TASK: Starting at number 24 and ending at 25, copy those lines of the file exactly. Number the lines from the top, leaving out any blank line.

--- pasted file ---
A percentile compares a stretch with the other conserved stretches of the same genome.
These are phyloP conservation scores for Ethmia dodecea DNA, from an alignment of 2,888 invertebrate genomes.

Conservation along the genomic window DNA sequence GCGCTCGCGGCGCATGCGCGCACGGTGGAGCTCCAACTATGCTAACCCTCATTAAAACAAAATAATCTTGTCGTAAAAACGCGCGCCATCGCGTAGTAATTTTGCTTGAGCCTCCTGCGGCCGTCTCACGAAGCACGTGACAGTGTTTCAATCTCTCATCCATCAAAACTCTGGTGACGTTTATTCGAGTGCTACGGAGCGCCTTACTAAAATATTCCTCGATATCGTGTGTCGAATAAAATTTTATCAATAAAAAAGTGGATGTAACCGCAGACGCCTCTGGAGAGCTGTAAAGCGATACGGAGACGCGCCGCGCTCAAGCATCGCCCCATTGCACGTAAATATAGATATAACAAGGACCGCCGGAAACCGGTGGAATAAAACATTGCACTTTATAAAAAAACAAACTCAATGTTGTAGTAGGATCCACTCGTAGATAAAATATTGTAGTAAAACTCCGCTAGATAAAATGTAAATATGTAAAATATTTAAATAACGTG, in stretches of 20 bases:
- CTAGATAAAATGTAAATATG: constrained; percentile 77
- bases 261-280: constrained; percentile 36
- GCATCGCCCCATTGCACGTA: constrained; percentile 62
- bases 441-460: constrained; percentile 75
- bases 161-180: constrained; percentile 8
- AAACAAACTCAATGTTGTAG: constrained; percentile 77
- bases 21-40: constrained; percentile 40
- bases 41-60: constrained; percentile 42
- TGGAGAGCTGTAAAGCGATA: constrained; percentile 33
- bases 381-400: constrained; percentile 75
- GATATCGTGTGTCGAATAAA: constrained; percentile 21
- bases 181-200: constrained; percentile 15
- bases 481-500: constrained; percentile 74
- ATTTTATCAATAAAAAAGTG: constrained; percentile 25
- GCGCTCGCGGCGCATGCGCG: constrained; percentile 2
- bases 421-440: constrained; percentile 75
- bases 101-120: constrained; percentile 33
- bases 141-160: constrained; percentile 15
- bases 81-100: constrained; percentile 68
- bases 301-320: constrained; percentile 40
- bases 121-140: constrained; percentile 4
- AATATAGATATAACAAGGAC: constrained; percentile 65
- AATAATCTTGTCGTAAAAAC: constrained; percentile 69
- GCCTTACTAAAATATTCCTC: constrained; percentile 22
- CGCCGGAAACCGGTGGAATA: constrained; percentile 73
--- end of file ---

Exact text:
- bases 121-140: constrained; percentile 4
- AATATAGATATAACAAGGAC: constrained; percentile 65